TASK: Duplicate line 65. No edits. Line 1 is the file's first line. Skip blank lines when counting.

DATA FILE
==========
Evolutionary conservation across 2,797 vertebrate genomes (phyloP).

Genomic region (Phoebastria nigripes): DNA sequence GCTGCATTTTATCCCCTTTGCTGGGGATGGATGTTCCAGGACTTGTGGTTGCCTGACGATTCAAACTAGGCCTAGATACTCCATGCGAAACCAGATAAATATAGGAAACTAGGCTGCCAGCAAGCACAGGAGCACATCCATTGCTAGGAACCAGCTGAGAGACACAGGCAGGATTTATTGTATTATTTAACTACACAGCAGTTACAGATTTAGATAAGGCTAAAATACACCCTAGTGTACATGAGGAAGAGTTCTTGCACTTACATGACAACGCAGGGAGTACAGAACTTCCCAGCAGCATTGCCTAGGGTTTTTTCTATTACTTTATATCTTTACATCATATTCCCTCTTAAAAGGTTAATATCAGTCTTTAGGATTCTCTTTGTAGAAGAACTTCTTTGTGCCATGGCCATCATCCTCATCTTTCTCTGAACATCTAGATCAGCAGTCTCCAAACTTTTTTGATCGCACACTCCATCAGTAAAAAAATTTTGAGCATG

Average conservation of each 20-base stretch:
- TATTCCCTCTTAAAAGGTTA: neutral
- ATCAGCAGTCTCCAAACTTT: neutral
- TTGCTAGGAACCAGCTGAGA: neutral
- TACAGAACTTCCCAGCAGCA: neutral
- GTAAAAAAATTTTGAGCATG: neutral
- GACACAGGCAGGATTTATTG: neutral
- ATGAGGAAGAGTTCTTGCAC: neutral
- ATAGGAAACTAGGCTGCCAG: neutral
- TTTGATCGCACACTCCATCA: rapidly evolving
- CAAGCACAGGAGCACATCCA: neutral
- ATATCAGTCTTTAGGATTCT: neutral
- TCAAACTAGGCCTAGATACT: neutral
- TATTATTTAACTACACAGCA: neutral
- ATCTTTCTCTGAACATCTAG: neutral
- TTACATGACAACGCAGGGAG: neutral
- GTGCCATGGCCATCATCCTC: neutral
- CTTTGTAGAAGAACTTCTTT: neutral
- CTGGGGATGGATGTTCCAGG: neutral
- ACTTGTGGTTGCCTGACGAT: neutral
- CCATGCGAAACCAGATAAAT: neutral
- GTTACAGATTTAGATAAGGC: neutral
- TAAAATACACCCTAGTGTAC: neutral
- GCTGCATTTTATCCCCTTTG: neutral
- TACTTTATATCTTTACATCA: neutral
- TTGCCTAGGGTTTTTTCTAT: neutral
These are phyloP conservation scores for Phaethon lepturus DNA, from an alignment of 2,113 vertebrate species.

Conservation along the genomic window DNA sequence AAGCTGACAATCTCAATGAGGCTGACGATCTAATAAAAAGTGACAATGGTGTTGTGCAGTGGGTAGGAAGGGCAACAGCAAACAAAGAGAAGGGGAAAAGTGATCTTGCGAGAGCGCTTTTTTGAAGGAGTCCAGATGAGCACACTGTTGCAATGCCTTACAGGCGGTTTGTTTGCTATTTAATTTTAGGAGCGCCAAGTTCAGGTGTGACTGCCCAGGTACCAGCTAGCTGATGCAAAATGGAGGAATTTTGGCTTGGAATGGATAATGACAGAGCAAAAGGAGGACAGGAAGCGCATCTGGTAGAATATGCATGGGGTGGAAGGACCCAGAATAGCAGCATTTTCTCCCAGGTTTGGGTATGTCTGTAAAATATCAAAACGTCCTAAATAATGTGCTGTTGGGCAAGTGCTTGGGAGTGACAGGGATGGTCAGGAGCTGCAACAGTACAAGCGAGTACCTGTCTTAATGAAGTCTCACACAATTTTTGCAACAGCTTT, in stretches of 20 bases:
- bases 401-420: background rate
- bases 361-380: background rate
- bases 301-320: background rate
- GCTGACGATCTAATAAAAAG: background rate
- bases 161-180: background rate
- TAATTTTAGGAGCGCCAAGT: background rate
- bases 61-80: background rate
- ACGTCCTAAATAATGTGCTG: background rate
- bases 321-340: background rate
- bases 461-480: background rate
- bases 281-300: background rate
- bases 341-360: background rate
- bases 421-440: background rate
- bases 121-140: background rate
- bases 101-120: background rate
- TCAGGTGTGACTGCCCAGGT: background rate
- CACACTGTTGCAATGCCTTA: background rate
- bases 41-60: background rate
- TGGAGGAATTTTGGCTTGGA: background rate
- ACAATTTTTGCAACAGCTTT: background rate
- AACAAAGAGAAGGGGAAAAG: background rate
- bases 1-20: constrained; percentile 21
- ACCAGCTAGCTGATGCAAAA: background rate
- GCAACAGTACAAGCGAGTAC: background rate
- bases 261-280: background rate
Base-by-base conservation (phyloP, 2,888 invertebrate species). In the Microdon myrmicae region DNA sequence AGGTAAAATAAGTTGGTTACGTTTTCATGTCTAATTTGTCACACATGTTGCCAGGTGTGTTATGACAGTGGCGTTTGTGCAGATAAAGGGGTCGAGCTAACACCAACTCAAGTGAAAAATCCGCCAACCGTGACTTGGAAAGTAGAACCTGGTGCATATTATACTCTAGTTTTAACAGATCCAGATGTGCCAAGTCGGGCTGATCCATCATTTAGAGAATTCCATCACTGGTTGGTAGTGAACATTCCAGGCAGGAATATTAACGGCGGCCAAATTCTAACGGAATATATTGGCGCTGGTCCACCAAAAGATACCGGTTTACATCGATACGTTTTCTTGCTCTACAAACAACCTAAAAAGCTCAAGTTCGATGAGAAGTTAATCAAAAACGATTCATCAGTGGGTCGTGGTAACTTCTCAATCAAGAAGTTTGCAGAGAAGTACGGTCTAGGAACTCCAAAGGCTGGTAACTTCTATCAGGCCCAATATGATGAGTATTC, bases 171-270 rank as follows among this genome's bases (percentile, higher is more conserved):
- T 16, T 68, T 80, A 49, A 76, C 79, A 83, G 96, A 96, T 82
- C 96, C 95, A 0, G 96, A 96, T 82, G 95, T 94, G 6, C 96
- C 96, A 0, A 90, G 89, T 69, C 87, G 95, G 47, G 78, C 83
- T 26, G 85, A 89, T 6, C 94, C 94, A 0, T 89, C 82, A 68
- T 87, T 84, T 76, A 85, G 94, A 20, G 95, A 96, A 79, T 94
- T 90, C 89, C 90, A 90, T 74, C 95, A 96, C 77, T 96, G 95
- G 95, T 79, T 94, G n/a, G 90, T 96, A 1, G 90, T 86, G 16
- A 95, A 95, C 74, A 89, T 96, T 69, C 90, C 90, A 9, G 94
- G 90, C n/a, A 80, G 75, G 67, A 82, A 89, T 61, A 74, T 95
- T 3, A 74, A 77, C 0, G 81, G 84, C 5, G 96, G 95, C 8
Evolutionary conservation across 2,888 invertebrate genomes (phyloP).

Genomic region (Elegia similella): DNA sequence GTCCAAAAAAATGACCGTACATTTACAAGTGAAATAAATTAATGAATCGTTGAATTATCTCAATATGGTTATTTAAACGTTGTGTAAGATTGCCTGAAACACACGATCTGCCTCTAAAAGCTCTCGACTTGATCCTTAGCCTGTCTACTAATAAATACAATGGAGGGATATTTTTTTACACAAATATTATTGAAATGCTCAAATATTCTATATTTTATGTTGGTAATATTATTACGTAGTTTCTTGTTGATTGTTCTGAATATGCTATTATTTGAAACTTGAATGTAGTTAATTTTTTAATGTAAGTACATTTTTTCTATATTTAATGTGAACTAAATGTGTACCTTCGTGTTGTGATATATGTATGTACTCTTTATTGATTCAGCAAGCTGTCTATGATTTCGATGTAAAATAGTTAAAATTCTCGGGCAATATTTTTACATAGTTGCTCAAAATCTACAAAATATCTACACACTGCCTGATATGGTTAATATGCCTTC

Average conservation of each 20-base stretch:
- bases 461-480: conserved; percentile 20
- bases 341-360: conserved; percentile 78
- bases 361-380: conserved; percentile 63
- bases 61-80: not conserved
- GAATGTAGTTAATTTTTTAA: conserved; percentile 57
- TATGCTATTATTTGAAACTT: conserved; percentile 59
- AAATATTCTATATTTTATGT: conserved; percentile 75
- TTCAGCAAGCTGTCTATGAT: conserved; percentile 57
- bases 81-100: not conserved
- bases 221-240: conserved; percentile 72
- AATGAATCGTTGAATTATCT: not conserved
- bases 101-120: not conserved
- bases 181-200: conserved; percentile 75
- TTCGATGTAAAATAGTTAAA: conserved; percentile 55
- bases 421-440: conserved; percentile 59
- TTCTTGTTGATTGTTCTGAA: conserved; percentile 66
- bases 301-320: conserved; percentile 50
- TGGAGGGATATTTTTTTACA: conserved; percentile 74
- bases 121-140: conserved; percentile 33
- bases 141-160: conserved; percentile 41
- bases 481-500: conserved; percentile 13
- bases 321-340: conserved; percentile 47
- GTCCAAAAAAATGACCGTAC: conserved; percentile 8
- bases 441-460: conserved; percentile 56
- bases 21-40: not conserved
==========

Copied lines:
- G 90, C n/a, A 80, G 75, G 67, A 82, A 89, T 61, A 74, T 95